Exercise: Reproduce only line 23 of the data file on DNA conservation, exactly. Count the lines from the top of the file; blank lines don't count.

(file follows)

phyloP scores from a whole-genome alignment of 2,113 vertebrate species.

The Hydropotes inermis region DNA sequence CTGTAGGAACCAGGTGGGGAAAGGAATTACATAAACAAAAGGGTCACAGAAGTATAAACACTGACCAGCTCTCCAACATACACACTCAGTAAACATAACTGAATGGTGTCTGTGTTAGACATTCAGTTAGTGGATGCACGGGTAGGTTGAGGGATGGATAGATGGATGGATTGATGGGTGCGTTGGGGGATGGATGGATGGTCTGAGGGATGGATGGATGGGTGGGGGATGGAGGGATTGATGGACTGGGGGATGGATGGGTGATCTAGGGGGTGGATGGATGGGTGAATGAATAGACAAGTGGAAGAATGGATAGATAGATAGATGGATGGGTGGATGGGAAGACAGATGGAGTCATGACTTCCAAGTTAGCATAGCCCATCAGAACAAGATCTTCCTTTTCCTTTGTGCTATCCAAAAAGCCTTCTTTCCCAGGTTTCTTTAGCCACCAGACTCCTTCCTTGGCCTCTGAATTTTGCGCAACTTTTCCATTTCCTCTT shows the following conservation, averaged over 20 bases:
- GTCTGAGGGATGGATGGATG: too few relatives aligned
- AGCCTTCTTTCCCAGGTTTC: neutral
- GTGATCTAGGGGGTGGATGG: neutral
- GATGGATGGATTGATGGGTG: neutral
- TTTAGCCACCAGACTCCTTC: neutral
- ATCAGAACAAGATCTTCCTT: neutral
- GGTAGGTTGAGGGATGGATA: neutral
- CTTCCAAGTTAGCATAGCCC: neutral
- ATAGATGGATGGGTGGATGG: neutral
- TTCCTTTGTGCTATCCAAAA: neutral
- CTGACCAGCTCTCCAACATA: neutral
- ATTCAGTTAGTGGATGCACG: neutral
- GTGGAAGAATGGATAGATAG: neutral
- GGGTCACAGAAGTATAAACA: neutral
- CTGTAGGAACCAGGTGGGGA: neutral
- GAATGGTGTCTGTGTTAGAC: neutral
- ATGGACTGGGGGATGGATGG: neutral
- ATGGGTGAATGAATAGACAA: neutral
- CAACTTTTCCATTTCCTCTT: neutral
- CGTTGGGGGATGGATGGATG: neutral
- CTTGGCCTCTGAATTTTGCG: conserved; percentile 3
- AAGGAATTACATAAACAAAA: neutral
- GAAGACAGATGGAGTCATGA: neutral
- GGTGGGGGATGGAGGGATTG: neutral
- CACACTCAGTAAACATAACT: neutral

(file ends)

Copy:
- CTTGGCCTCTGAATTTTGCG: conserved; percentile 3